Stigma: A Multiplier of HIV Risk and Prevalence
March 29, 2017
Stigma can happen anywhere and to anyone. Yet, for people living with HIV, stigma is often a daily reality, “from outright denial of care to less obvious actions like making certain patients wait longer for care.”1 The same is true for sex workers and other key populations at higher risk of acquiring HIV. While stigma can take place in all facets of life, stigma within the health system is particularly damaging. It drives people to delay accessing healthcare or to avoid it altogether. When the care a person delays is testing or treatment for HIV, it can have serious personal and public health consequences.
A recent article, published in AIDS Care, examines how stigma faced by sex workers affects their use of HIV- and non-HIV related healthcare services and undermines their human right to health. The authors argue that stigma—particularly the intersection of key population- and HIV-related stigma—acts as a roadblock at each step in the HIV treatment cascade, threatening individuals’ health and our collective ability to control the HIV epidemic. Promising HIV-stigma reduction interventions, such as those discussed in our recent webinar, could be one way to combat stigma, lower individuals’ HIV risk, and reduce HIV prevalence.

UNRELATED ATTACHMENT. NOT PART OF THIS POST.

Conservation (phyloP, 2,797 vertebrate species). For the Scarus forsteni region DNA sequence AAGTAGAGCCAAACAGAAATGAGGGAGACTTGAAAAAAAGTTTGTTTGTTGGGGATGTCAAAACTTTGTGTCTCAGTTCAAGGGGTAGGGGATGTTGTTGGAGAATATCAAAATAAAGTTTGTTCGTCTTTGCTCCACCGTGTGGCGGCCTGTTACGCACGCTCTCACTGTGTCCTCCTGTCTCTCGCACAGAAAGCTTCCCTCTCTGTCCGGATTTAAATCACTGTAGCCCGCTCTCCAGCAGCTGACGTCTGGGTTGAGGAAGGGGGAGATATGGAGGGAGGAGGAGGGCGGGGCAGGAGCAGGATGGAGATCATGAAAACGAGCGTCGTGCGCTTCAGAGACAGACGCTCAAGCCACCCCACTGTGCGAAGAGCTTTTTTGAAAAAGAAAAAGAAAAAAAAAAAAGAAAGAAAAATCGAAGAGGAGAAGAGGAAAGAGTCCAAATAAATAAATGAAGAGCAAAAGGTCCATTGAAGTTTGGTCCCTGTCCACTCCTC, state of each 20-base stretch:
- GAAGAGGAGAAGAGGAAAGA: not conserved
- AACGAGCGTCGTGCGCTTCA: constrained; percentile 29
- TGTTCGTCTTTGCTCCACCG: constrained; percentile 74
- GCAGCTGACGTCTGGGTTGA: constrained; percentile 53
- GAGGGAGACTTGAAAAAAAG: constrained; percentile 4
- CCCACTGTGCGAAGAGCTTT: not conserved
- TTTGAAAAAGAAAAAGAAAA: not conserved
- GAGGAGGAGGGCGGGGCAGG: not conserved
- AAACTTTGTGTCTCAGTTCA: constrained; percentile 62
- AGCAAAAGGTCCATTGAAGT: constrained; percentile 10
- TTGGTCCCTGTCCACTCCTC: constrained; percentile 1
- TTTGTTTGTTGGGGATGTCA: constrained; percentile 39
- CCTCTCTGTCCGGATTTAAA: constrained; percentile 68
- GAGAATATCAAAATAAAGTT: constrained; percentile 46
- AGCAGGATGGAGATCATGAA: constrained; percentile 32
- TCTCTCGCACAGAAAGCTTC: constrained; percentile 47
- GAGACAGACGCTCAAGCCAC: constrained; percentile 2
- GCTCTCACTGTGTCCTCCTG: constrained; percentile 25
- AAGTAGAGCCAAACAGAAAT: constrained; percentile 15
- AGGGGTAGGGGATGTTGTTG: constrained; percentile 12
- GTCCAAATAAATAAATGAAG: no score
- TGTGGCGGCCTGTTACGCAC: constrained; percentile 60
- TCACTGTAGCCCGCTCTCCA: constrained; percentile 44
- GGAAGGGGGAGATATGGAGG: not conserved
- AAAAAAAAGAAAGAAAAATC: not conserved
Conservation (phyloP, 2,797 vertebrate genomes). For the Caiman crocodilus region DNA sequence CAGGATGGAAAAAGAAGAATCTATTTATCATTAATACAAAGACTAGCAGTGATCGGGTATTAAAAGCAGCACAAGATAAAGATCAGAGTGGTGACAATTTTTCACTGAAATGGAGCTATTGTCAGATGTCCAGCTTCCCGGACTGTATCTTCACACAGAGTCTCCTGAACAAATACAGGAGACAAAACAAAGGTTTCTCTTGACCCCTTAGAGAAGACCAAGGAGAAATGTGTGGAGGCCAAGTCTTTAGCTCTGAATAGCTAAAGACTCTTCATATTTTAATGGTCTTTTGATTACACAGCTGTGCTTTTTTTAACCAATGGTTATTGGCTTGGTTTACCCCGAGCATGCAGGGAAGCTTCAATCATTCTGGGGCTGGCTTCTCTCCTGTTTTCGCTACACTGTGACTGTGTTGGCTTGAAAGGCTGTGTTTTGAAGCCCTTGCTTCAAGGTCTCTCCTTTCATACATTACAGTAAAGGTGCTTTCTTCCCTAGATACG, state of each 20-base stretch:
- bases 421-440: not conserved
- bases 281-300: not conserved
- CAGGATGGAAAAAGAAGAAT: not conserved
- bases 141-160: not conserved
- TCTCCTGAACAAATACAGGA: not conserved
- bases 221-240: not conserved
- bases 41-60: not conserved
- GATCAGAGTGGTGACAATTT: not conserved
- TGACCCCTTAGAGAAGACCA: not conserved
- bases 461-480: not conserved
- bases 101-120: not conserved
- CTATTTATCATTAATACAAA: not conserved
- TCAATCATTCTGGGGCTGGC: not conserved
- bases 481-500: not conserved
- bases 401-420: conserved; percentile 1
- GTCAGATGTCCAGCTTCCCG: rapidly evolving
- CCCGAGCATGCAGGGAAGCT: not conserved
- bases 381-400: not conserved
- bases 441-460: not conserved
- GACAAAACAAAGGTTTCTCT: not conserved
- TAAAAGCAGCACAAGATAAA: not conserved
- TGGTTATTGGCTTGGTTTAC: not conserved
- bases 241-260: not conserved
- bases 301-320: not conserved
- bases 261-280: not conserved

The study detailed in the article was conducted by Health Policy Plus’ predecessor project, the Health Policy Project, with support from the U.S. Agency for International Development and the U.S. President’s Emergency Plan for AIDS Relief. Additional support for analysis was provided by RTI, International.
1Source: Nyblade, L., A. Reddy, D. Mbote, J. Kraemer, M. Stockton, et al. 2017. “The Relationship Between Health Worker Stigma and Uptake of HIV Counseling and Testing and Utilization of non-HIV Health Services: The Experience of Male and Female Sex Workers in Kenya.” AIDS Care, DOI: 10.1080/09540121.2017.1307922.